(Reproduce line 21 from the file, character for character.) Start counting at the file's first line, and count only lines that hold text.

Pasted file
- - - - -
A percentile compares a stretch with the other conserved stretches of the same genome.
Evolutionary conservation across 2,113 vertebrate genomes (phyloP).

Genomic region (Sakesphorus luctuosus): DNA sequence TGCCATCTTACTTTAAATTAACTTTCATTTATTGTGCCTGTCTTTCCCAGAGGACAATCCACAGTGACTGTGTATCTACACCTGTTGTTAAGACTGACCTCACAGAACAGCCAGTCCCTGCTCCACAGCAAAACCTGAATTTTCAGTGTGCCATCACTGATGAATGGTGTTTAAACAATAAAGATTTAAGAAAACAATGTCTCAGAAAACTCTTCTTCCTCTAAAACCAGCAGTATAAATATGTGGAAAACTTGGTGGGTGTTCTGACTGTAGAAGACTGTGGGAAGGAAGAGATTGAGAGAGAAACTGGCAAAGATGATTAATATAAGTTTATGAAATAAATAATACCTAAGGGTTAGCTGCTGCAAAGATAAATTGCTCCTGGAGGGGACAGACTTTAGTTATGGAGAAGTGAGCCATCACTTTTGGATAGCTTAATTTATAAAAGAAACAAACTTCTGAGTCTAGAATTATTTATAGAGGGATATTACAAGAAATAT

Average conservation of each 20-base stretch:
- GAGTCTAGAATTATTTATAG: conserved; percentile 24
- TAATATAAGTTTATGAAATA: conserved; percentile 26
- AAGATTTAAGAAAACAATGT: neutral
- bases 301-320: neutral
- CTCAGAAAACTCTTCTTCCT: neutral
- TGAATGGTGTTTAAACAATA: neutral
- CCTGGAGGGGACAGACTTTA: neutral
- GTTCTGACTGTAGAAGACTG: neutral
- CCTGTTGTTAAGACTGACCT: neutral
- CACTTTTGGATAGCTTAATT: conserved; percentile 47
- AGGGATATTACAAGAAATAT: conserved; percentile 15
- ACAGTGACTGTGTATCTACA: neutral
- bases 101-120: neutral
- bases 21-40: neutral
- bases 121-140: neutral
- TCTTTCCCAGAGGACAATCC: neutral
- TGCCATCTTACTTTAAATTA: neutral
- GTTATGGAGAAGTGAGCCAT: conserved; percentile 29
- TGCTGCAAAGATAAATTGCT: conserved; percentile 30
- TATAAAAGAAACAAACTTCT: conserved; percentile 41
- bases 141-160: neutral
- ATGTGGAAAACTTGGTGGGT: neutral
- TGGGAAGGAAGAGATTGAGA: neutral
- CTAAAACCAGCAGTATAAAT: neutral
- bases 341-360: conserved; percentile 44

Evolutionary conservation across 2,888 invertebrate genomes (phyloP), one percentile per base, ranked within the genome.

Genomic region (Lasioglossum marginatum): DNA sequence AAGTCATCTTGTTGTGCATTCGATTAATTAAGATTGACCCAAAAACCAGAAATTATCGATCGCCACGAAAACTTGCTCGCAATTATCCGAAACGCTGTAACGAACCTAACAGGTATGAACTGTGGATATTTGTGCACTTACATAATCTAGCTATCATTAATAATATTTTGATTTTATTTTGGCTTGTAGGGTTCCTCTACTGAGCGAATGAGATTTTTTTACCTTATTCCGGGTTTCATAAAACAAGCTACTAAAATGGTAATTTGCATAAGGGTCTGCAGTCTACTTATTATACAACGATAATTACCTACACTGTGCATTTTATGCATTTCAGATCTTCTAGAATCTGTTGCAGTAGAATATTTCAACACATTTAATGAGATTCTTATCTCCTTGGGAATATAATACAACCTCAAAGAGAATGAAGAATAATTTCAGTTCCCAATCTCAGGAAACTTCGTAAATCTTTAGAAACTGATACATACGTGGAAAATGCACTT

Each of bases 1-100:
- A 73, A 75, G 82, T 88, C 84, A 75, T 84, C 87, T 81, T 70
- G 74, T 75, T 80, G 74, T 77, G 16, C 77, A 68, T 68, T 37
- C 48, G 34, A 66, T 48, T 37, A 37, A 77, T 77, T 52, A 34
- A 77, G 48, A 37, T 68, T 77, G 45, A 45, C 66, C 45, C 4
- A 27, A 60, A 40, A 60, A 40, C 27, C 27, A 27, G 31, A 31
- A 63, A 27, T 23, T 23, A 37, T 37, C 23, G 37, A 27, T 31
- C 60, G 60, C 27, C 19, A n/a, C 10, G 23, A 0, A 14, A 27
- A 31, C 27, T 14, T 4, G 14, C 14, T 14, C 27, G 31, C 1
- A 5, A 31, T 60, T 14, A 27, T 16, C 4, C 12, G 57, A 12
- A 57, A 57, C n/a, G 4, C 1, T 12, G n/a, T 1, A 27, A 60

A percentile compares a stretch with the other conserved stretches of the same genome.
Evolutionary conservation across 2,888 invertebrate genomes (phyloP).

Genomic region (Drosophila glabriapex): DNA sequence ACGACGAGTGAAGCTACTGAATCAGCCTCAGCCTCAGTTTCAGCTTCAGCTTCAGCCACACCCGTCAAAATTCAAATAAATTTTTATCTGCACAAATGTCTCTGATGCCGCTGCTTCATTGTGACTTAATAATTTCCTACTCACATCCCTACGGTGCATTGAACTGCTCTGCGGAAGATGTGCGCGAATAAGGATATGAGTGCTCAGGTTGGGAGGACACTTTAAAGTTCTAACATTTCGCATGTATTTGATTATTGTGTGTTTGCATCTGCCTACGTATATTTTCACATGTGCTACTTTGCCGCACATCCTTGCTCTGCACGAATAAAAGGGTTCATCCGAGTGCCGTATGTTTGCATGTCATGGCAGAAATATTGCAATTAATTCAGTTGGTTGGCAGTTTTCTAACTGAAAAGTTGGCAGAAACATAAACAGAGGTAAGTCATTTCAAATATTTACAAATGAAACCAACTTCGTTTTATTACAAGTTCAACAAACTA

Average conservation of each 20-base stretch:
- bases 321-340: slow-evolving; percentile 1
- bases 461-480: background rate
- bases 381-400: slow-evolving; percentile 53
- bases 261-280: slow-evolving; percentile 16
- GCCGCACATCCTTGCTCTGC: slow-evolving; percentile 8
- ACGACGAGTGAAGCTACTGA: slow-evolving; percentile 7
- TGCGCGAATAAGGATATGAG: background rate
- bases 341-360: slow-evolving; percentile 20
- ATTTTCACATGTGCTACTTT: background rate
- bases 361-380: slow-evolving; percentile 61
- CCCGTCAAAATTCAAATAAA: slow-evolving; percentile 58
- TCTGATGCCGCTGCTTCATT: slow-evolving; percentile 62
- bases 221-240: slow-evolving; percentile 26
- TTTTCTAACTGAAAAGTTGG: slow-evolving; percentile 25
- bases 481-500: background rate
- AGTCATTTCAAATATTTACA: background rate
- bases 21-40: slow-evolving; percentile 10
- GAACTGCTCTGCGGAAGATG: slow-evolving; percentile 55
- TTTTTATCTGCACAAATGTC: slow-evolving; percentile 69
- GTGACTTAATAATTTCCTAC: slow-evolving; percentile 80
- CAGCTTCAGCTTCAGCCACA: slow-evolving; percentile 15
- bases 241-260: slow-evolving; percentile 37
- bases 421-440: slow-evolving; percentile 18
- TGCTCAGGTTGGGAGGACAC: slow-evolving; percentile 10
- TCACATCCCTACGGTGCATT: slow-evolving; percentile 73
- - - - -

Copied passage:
- TGCCATCTTACTTTAAATTA: neutral